Hello, Silence, My Best Friend

Robin Catalano brand blogger copywriter content consultant strategist silence RS

Robin Catalano brand blogger copywriter content consultant strategist silence RS


Confession time: I am spoiled.


For the past 17 years, I’ve lived in the rural-est of rural neighborhoods, down a road-less-traveled, dead-end gravel street, on 7.5 acres, surrounded by white pine woods and hay fields, and expanses of sky so wide-open, it seems as if I can breathe in all the constellations on a dark night. My nearest neighbors, whose names I don’t even know, are just far enough away that when the leaves unfurl on the trees in summer, I can barely make out their house. On a busy day, five or six cars, and perhaps a UPS truck or a big, rusty farm tractor, toddle up or down the road.


I have privacy. I have clean air and tons of room to move. I have chirping birds, crickets, and frogs for companions, and breezes that on gusty days play the trees like tambourines.


And I have silence.


The silence may just be what I like best about where I live. It’s why I put up with the fact that I have to haul my own trash to the transfer station, that I often have to wait for hours to get plowed out during a heavy snowstorm, and that it takes me 30 minutes to drive anywhere that has normal-people services like grocery stores and movie theaters. This woodsy silence isn’t like the utter—and eerie—lack of sound you often find in desert states, but a quiet, white noise–like calm that allows my shoulders to relax, my lungs to open, and my breathing to deepen.


So when my partner recently got job offers in three different cities—North Andover, Massachusetts, near Boston; Fremont, California, near San Jose; and Corning, New York, near Ithaca—my reaction was harsh and immediate: Oh, hell, no.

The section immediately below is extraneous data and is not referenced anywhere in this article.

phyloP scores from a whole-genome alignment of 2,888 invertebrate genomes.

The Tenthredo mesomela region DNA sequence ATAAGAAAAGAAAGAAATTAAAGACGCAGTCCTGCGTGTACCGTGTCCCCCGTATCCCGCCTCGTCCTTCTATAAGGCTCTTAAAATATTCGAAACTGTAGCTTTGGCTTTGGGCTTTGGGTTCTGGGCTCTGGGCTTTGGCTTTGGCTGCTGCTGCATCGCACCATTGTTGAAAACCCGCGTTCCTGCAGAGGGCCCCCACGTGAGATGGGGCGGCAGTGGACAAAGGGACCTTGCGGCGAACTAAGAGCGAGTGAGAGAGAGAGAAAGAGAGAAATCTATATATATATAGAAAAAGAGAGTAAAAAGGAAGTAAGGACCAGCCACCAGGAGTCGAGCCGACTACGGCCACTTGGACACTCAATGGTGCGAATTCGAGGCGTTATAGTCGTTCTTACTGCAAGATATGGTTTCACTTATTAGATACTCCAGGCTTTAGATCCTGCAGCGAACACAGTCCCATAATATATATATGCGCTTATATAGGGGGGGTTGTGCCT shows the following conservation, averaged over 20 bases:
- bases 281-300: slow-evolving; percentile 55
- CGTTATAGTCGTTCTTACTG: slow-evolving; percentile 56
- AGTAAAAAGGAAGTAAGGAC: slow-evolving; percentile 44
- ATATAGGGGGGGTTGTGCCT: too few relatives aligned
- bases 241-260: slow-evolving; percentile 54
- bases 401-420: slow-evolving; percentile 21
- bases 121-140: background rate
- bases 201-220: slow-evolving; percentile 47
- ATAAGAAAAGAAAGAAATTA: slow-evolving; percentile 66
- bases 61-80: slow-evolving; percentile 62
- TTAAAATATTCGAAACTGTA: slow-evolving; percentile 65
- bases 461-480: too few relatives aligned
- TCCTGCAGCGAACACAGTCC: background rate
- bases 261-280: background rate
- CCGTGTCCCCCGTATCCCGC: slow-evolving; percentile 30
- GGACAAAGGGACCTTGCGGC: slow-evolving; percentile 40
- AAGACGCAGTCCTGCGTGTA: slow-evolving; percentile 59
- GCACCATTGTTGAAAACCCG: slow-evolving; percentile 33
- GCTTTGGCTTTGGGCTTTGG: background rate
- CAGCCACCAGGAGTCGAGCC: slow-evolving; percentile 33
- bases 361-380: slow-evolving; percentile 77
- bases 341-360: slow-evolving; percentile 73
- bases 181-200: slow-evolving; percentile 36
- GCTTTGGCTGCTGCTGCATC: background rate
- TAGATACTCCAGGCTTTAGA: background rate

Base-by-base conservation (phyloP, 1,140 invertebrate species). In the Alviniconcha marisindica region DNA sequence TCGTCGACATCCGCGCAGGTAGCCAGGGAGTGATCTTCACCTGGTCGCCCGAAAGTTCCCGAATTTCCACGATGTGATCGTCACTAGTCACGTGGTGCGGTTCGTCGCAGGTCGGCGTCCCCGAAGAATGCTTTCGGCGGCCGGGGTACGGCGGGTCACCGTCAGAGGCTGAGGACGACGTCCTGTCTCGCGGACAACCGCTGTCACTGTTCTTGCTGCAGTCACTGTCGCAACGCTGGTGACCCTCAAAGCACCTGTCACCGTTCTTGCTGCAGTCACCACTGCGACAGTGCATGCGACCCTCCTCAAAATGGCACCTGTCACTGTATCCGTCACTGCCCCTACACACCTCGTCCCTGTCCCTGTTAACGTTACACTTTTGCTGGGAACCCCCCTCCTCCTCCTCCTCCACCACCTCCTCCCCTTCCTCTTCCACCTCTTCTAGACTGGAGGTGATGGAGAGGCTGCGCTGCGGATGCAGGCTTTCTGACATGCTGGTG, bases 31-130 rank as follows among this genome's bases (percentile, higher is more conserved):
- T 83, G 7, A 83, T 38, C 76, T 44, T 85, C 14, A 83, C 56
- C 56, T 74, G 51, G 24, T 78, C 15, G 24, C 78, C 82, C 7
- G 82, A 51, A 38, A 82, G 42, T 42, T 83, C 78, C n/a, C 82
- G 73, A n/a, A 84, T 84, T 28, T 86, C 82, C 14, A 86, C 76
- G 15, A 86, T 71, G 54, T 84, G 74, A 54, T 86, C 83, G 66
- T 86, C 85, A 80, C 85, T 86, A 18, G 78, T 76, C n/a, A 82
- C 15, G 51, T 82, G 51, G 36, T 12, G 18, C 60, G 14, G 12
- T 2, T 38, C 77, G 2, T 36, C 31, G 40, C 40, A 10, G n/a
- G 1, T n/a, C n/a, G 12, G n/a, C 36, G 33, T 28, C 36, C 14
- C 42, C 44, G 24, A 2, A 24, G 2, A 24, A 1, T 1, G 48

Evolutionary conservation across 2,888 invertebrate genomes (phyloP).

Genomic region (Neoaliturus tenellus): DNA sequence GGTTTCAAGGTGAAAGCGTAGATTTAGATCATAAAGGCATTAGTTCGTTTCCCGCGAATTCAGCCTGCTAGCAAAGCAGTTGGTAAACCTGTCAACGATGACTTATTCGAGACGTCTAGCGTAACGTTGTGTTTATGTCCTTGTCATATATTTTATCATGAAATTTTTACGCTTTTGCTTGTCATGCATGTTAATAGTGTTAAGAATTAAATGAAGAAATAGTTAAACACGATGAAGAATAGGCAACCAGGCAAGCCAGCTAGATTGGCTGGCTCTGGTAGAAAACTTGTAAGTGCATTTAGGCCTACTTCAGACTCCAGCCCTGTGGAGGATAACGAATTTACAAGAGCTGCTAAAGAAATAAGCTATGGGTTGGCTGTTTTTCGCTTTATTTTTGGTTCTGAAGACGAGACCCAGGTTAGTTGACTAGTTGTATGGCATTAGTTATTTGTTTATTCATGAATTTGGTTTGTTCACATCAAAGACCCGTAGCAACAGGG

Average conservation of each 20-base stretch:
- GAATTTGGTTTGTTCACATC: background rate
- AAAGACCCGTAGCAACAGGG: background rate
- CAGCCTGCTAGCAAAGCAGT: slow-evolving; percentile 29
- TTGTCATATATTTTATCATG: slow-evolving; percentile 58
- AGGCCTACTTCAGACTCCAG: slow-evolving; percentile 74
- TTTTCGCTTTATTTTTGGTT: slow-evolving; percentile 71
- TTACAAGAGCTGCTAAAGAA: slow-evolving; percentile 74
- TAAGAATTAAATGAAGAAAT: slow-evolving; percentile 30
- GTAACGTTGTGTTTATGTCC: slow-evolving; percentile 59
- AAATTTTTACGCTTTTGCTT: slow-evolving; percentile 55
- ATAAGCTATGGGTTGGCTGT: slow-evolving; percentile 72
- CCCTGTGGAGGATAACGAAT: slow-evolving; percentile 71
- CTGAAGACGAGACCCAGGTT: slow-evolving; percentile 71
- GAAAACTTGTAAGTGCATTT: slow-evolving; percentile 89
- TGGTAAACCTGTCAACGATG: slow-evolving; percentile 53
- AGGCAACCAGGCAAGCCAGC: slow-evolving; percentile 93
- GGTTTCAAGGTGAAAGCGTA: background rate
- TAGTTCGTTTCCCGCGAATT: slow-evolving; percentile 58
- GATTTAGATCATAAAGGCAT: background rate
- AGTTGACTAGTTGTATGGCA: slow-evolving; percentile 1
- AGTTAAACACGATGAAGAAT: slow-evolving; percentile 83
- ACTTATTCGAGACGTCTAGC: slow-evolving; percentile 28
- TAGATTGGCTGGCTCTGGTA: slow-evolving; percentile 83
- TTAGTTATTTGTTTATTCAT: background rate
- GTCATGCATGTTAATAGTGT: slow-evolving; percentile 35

While a sentimental attachment to my home was definitely part of it, a more significant part was the idea that I’d have to move to a place where the population of the neighborhoods is much denser, and the houses are close enough together that you can see the neighbors from your window and hear the chattering of kids playing or adults trading pleasantries over their morning Starbucks. Not to completely trash children, Starbucks-loving adults, or pleasantries, but when the hell did I sign up for any of that? I’ll take my silence with a side of silence, please and thank you.

Robin Catalano brand blogger copywriter content consultant silence RS

For reference, here’s where I live now. Visiting friends have complained that it’s “too quiet” for them to fall asleep at night.

My partner says he understands my need for distance and quiet, though his frame of reference is a lot different. A native Spaniard, he grew up in a Madrid, an enormous city full of apartment buildings so closely packed, you can reach out your window and press your hand against the sun-warmed bricks next door, and where noise—whether from human voices, music, the metallic clang of kitchen utensils, traffic, or heavy machinery—is a constant. Although he has come to appreciate the way we live now, he’s far more tolerant of proximity to people and sound. If it weren’t for me, he’d happily live in a condo with a matchbook-size backyard, and find a way to block out any street noise without even trying.